After the Catacombs we jumped over to the Luxembourg gardens (after devouring some crepes, which are pretty much my Paris addiction) and hung out there a while. The steps up and down into the pit of The Catacombs was definitely a workout, so it was nice to sit down for a bit. The only danger of three American girls in the gardens, though, is French guys thinking the “nice American girls” are the perfect target for potential kisses and practical jokes. ” But we took it in stride. Maybe American girls are just really nice.

Our next stop was the home of Ernest Hemingway, and I would be lying if I said it was anyone’s “fault” other than mine that we went there. Hemingway is kind of a literary crush of mine (the geek in me is showing) so being able to stand outside his old apartment, in the neighborhood he called home was pretty incredible. There was even a cafe underneath the apartment which he wrote about in his book A Moveable Feast! Definitely worth the extra trek over there from the gardens.

Overall the day was just jam packed with fun and awesome memories. I’m so excited for the days to start getting warmer as spring arrives in Paris. We’ve all been a little cooped up over the winter months since it has been absolutely frigid, but now we can go out and see more of the city! More adventures to come!

Stop! This is the empire of the dead.
We almost went to jail for taking this photo with a flash. But we needed proof of our adventure. (that wasn’t dark and murky)
As we were walking through we just kept saying “Whose idea was this?” …it was mine. Oops.
We were walking so far down under Paris. Not saying I was a little bit scared, but I’m not saying that I wasn’t.

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Tweetup: JACafe


Being in Paris can feel REALLY isolating, sometimes. You would think, in a city with 7 million people, that it would be easier than a lot of  places to make new friends, but living in such a huge city means having a lot of other obstacles, as well (not to mention a language barrier). One of my goals, since being here, has been to make more Parisian friends, though, so I’ve really been trying to be intentional about going out and meeting some new people, despite my desire to sit inside all day and read.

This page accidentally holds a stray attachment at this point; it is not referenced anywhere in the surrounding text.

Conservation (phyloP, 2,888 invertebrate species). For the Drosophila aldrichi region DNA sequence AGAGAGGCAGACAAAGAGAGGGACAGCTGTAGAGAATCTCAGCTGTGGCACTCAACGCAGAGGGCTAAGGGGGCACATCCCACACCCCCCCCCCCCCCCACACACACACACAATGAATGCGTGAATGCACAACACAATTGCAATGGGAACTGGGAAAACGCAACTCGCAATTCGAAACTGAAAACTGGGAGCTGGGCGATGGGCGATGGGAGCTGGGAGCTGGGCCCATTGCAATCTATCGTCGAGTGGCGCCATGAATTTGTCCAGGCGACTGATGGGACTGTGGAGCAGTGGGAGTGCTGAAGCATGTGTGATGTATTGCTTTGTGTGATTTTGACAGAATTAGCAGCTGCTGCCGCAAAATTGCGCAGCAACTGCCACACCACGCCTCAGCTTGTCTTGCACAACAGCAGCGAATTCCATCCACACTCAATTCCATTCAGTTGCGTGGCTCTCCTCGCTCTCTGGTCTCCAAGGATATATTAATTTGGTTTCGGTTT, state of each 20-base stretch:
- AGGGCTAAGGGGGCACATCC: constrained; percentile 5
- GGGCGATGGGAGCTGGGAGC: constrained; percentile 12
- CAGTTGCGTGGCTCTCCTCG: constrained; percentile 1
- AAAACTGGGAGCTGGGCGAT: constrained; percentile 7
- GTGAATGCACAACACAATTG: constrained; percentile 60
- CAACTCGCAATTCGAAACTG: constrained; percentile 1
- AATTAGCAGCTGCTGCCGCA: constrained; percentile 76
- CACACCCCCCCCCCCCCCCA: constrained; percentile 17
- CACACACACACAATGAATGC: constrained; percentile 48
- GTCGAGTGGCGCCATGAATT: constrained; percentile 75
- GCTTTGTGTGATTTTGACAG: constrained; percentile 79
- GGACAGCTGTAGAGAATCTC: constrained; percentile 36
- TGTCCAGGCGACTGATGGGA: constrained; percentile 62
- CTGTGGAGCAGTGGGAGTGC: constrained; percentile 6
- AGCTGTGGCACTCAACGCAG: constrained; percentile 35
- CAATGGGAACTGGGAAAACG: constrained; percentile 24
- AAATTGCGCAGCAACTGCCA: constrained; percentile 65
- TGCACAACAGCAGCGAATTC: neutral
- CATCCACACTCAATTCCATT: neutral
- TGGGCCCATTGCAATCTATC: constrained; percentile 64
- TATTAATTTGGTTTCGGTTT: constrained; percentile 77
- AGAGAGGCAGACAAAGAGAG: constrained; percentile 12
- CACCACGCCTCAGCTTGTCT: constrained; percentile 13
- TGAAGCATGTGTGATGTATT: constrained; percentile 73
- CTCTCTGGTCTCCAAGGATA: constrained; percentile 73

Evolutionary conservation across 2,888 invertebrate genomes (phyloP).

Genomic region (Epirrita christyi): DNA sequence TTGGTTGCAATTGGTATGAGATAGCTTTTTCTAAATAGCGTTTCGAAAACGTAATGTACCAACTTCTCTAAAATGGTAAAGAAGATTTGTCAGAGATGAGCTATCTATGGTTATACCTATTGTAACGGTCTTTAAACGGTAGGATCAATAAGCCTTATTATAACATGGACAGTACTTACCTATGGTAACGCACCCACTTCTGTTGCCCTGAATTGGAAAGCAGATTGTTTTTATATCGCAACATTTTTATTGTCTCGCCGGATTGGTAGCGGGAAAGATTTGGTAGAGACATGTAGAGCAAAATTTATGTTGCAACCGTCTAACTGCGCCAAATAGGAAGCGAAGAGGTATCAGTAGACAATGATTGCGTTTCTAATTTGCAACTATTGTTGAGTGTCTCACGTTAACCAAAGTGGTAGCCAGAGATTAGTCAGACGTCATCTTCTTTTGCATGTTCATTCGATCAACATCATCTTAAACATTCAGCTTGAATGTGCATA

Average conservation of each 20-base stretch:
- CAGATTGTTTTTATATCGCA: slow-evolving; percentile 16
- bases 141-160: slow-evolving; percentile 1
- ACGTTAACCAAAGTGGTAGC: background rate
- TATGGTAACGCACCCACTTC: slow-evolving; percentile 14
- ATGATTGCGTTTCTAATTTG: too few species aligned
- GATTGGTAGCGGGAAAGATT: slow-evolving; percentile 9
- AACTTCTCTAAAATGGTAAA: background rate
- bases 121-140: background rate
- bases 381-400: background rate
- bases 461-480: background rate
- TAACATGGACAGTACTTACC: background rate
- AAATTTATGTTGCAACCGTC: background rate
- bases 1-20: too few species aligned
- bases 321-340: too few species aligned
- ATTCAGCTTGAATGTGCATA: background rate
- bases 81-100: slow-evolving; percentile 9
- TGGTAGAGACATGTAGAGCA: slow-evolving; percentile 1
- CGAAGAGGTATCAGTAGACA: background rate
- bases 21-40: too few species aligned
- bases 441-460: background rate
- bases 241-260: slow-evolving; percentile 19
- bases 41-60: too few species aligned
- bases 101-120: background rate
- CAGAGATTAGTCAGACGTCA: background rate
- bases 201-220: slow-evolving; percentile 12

Last Friday I took up the challenge, though and headed over to Coutume Cafe. It was such a fun time because I got the opportunity to meet up with some absolutely delightful women (and one guy!) who all live in Paris, all through our mutual Twitter followings! I know, I know, you’re all thinking it’s weird that I went and hung out with random people from Twitter – but it wasn’t! It was so much fun, and already having the basis of being travelers, Twitter peeps and bloggers (some of us) made it even more fun to meet up!

I went by myself, so it was a little bit intimating at first, but I ended up meeting some amazing people and finally making some new friends in this enormous city. It just goes to show you, stubbornness is a key factor in getting things done when you’re living the expat life. Here are some of the lovelies I met, so you all can follow them too!

Ami Cadugan @amytakesonparis

Elodie’s Paris @Paris_by_Elodie

Mama Loves Paris @mamalovesparis

Catherine Nicholson @ACatinParis

Laetitia @Thebestinparis

Zheng-Hao Chen @TeddyCHEN

Paula Schuck @inkscrblr

Pola @jettingaround


Paris Fashion 2015: Gentlemen



Round 2 for Paris fashion – this one’s for the boys! Parisian guys in their 20s dress pretty similar to guys in Seattle, but there are a few tweaks that are pretty “French.” Like I said, there isn’t any way that I could all encompass everything a city of millions wears, but these are the trends that I’m noticing while I’m walking the streets of Paris on a day to day basis. So here we go, gentlemen!

1. Scarves: Guys and dolls alike all rock scarves in France. Whether it’s a earth tone neutral, a subtle print or a pop of color, the scarf is something you hardly ever leave the house without. There are several ways one can tie a scarf, gentlemen – for further instructions, though, I refer you to one of my personal favorite websites: The Art Of Manliness.

2. Shoes: As far as shoes goes, the key is to make sure they’re of good quality and well made. Whether they’re a sneaker, a dress shoe (oh my word – there are some beautiful dress shoes in this country) or a pair of leather boots, just make sure they’re in great condition (that doesn’t mean new, it means shined, oiled etc.). Grubby is not the way of the Parisian man.